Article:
Parklife was Blur’s third studio album and from the moment the listener heard the now classic beginning, they realised that not only was it a winner, a piece of recoding history given to the fans by the musical equivalent of Prometheus, but that it also set the band finally on the road to being a class act. What nobody foresaw, no-one at all, was how it would go on to define a decade and a generation aching the get away from the pop driven banality of the last couple of years and endless soap opera stars turned singers.
If Nirvana’s Nevermind was the moment that America’s youth turned their collective backs on the poodle-permed rock stars and over hyped celebrities and their lavish lifestyles, then Parklife was the British equivalent. Of course and by no means can the two bands be mentioned in the same breath when looked at genre defining rock driven music. Nirvana appealed to the seeming great unwashed youth rebellion that was struggling to find a voice and rebel about what was being fed to them in diet of saturated musical mush. Blur was…well they were fun but with a subtle nasty, surprising swift kick in the soft underbelly of force-fed pop and the alleged second-coming of American counter-culture and dismissive youth .
The message was clear; enjoy the music, dance to it, make love to it, should you wish but have an actual listen to Damon Albarn’s lyrics and you too might understand the loneliness of personal space and sense of unease that sneaks and winds through each track like herring gull in search of food, the scraps on the street.
Girls and Boys opens the album with the idea of 18-30 holidays in the Mediterranean, the street life mentality of sexuality and gender blurring. The iconic lines of mixed up relationships and sexual adventure hide the thought of promiscuity that had been hidden by government advertisement campaigns of the mid to late 80’s. Most of all, the music was synth-pop at its very best. It captured and framed a moment in time at its start. What followed with the so called Cool Britannia and Brit-pop culture can be neatly and squared at this moment. It was for the generation that was too young for the dying days of the first Progressive Rock movement and who were born on the cusp of the late 70’s and missing the anger of the time and the excessive exuberance of a disease ridden 80’s. This really was for them, those that followed generation X.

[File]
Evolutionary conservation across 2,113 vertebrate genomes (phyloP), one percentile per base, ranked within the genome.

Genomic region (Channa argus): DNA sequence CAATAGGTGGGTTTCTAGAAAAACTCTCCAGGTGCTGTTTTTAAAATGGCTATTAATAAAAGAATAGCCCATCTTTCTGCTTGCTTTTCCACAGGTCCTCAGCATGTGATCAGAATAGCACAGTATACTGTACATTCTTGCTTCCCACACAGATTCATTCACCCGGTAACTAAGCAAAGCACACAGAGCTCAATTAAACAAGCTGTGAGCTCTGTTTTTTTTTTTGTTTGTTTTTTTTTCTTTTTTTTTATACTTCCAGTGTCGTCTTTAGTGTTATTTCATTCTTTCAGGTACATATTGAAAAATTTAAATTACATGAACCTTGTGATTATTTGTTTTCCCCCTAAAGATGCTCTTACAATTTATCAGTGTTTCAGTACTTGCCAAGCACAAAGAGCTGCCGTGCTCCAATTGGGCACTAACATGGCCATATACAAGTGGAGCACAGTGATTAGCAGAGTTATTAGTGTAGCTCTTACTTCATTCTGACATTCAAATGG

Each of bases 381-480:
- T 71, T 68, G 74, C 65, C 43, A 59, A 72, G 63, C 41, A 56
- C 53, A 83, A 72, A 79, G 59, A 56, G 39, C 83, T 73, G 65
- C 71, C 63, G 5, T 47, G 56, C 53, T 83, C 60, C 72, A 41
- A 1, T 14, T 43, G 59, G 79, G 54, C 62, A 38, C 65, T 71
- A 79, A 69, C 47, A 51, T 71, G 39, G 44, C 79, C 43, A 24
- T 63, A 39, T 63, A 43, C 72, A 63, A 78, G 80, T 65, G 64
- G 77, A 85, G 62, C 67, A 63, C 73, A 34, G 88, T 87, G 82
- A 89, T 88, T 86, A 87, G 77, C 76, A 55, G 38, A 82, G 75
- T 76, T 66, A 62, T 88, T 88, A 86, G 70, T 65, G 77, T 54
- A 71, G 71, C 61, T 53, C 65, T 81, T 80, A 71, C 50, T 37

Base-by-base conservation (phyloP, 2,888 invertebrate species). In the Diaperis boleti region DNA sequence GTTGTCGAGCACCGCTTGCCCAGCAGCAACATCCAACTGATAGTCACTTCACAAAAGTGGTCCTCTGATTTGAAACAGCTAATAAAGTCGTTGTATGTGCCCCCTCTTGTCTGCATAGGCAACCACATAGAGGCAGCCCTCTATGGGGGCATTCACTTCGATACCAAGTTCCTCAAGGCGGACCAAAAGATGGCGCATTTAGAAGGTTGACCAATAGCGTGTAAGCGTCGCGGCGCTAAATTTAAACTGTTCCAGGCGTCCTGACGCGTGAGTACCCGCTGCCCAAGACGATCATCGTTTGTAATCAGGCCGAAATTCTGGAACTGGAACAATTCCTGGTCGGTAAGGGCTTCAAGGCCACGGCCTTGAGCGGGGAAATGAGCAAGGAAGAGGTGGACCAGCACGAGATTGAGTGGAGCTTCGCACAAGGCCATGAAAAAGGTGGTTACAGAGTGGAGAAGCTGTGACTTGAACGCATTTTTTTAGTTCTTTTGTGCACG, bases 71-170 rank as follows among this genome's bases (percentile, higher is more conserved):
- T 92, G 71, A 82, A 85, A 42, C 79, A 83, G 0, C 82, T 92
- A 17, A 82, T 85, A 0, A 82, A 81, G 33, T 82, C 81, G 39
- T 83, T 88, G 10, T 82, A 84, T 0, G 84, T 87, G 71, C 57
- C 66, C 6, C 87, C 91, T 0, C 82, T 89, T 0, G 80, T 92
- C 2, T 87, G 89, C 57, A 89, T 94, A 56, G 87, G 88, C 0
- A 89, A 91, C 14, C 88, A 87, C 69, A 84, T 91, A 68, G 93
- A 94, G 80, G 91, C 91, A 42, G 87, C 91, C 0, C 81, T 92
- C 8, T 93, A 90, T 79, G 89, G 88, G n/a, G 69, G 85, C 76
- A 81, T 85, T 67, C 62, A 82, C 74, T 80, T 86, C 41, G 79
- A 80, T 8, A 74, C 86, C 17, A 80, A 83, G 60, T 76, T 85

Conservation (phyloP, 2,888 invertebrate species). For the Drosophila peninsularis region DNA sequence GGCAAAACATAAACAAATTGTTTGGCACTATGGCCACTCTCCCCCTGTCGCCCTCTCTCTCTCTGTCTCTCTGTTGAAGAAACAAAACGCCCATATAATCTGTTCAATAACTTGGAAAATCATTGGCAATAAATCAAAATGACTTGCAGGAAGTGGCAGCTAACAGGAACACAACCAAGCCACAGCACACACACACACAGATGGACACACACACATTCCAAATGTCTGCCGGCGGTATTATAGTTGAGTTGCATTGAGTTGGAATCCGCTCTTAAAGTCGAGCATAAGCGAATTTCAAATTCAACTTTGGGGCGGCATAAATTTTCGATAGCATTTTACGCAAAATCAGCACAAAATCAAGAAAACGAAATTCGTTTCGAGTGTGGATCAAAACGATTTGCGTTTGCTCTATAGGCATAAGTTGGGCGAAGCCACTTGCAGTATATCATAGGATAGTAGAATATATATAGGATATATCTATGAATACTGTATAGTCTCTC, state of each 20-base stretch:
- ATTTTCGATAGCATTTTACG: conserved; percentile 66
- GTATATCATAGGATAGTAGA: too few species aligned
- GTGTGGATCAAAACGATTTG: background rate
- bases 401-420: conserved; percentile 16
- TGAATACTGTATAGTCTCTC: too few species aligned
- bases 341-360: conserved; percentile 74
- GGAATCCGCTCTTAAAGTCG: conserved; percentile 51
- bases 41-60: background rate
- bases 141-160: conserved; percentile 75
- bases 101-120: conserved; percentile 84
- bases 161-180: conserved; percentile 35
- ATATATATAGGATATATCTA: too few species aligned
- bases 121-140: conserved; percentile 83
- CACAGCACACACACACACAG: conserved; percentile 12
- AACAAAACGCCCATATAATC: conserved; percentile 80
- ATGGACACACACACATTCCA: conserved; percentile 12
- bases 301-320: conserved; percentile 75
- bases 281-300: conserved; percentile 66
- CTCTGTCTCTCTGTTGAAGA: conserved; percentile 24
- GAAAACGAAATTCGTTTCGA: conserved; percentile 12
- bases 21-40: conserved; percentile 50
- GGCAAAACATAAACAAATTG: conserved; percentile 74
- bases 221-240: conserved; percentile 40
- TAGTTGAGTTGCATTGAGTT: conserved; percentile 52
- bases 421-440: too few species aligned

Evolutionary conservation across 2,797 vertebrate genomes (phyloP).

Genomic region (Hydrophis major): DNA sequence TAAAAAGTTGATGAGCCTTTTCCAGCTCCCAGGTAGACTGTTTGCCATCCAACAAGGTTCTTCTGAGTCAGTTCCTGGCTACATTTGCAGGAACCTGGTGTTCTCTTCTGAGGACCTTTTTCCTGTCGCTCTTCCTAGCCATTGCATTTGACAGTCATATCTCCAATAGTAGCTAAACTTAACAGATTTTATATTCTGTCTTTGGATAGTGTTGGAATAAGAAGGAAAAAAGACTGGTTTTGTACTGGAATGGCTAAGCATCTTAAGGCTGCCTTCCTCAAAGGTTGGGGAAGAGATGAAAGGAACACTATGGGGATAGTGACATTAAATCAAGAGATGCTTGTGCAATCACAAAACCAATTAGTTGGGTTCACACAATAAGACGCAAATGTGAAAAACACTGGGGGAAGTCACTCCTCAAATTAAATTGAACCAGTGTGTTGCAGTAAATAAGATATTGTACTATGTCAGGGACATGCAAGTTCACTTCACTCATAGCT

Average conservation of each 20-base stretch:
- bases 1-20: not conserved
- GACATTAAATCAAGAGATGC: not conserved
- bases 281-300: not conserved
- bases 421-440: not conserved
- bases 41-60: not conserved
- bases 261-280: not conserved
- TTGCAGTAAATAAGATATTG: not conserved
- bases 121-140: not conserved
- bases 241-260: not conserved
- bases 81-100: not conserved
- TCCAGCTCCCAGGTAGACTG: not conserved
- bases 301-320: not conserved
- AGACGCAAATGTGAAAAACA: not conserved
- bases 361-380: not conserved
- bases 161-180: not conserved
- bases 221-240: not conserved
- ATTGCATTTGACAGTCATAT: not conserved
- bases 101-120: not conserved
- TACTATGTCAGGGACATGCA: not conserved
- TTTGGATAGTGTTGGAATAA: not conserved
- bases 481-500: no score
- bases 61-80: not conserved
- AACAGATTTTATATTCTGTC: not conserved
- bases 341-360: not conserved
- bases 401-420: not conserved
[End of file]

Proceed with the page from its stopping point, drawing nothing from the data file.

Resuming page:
That said there were some nods to the past, even if subconsciously given. Tracey Jacks is another song off the album that on the face of it has the hall marks of a song that is just fun to listen to, to those that read the lyrics of the time; the framing of insanity, monotony and death like systematic crushing feel of getting older, to start feeling your life was unravelling, is all too real. The line, “I’d like to sit here and be normal but it’s just so overrated.” is a clarion call to the band’s peers and older fans that life is a muddle, priorities have been misplaced. It’s a stunning song and unfortunately, like other great tunes, not released as single. The roots of the song come from the great British tradition of the larger than life cartoon character, as with Genesis’ Harold the Barrel, the road to self destruction is often tainted with inability to cope with the modern age, a motif that was beginning to unnervingly and sadly shadow the band.
The real moment of inspired genius in the album, doesn’t exactly come a line or guitar hook; it’s the appearance of the actor Phil Daniels on the song Parklife and also in the tremendous and eye catching video that accompanied it. If Girls and Boys was the conception of Cool Britannia, then perhaps Parklife was its difficult and messy birth. Those that loved did so with vigour, those that hated the cheeky chappie, Small Faces sound, derided it for all that it was worth.
What is not in question is how uplifting the lyrics could be and the hope that a lot of music lovers saw in it. By having Phil Daniels, the man who made being a mod cool in Quadrophenia, talk over the music was not just inspired; it was a dream, a match made in heaven. If anything it bought two generations together for a while. The 13-20 year old got the message behind the song but also they were able to look at their parents in new lights. Those that had talked of mods and rockers before suddenly got a wider perspective on the world. Sometimes even older guys can be cool and know a thing or two.
The album isn’t without its difficulties, some of the songs sound rushed and given the time scale they recorded every song in, that’s not really surprising. The Debt Collector feels drained, Magic America a painful and bitter experience at trying to give Pink Floyd’s Syd Barrett a bad name, even in homage it doesn’t work. These though are few and far between and should be overlooked, forgotten and consigned to a trash bin on your player of choice. For when Parklife gets it right, it’s stunning and a collection of songs, mostly, that just trip off the tongue and cheer the mind, if not exactly sitting comfortably with the soul.
Parklife is easily the best album from the very beginning of the band, Blur’s marker for what followed. From their first album to this, their third, it stands out as creatively as almost any other from the early 90’s and a real gem to get as part of the back catalogue re-releases.
Ian D. Hall